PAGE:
What are Olympian "laurels" made of?

Off-topic, of course, but connected with flora. Please forgive me.
Does anyone recognize what plant is being used for the wreaths with which the Olympic medal winners are being crowned? It is certainly not laurel, which is the traditional source of the branches for this purpose.
Actually, laurel is an edible plant, good in stews and soups, so this is not as off-topic as I first thought.
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Stan Goodman
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The wreath is actually an olive wreath, made of olive leaves, like those used in the early olympics by the Greeks. The wreaths are proving so popular that there is talk that they may be used in future Olympics.
The Romans also adopted the custom of bestowing wreaths for meritorious service, and they used often laurel, which was supposed to be a symbol of the god Saturn and of the Caesars. The laurel they used is a variety of bay laurel, the stuff of the kitchen, which was highly prized for medicine and cooking, even then. The death of a bay tree in a household garden was a portent of great evil for the home, btw.
(Did not pay to be a lousy gardener in Roman times!) -=>epm<=-
In matters of truth and justice, there is no difference between large and small problems, for issues concerning the treatment of people are all the same. - Albert Einstein
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hmmm...I thought it was Bay...but I certainly could be wrong.

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On Wed, 25 Aug 2004 21:01:15 UTC, snipped-for-privacy@aol.com.no.junk (EvelynMcH) opined:

Doesn't look like olive. The green is too bright. Olive trees are almost grey.

I don't know what "bay laurel" is. The plant that grows around the Mediterranean is L. Nobilis, which is ubiquitous here. It would take over my lot, if I let it.
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You're correct - it's the Bay laurel (Laurus nobilis) - not the olive.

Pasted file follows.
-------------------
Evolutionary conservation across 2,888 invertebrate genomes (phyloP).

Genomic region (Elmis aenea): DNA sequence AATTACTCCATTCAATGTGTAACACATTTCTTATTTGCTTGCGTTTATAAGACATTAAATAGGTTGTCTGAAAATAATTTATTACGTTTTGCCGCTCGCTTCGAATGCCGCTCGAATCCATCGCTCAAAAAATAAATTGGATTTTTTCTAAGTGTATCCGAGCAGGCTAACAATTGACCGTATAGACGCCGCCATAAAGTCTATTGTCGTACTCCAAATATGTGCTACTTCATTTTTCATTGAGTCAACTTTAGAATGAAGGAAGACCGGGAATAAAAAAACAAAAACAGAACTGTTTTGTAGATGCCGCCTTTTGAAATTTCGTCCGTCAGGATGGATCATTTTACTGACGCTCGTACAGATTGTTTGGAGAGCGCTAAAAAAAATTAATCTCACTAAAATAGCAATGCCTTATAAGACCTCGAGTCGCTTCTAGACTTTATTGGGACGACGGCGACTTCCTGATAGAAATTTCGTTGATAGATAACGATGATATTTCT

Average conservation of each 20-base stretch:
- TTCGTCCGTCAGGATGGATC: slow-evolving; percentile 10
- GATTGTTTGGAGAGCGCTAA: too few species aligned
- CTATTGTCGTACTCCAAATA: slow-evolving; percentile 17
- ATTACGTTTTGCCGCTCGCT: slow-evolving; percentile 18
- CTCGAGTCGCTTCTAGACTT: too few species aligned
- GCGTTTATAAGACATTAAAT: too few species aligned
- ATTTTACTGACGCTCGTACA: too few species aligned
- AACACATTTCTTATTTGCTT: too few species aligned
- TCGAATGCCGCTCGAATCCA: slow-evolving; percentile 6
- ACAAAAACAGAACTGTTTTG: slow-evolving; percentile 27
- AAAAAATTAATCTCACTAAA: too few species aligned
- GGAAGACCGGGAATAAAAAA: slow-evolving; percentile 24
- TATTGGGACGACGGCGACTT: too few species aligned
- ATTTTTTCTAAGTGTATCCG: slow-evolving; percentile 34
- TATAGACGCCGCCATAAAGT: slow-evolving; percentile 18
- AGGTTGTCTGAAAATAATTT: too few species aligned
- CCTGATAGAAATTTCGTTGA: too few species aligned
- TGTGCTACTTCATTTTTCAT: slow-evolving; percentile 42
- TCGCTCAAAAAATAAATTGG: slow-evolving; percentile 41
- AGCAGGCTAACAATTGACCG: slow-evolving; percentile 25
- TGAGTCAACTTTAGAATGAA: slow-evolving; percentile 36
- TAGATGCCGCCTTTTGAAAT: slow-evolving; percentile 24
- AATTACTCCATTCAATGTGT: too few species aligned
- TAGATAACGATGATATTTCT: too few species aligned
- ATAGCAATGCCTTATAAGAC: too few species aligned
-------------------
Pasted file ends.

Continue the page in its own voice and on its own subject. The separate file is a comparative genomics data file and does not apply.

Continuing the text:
Paolo
(EvelynMcH)

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paolo snipped-for-privacy@hotmail.com wrote:

The ones being used in the current games are olive. In the ancient Olympic games, olive wreaths were originally used but in the rival Pythian Games in Delphi they used laurel wreaths to honor Apollo, who is symbolized by laurel. In the Isthmian Games a wreath of celery was used and in the Nemean Games it was a wreath of parsley. It was the Romans who more or less standardized wreaths of honor as being madw of laurel. But in the modern Olympic game it's olive. 2,563 olive wreaths and bouquets for the Olympics and 2,960 for the Paralympics are being donated by Interflora.
Lorenzo L. Love http://home.thegrid.net/~lllove
If you have a garden and a library, you have everything you need.     Cicero
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On Thu, 26 Aug 2004 15:30:13 UTC, paolo snipped-for-privacy@hotmail.com opined:

If you are saying that the wreaths I have been seeing on the TV are Laurel, you are mistaken. They don't look anything like laurel.
I accept that they are made of olive branches, largely because there was a segment on the evening news yesterday, showing a team of Greeks in Athens who are turning them out for the medal winners. In this segment, one could see that they were indeed olive, just as the sound track was saying. My earlier objection to that was that the color seemed wrong; I now attribute that to an artifact of color balance in the program transmission at some point.

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On 26 Aug 2004 08:30:13 -0700 in
paolo snipped-for-privacy@hotmail.com graced the world with this thought:

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Nope. The wreaths being used in the current Olympics are made from olive leaves from a grove of trees that are supposed to be the oldest in Greece.
The Romans did the laurel thing, not the Greeks. -=>epm<=-
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I recently bought a small bay laurel. Now that I know "The death of a bay tree in a household garden was a portent of great evil for the home" I'd like to make sure I keep it healthy. Any suggestions?

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Stan Goodman wrote: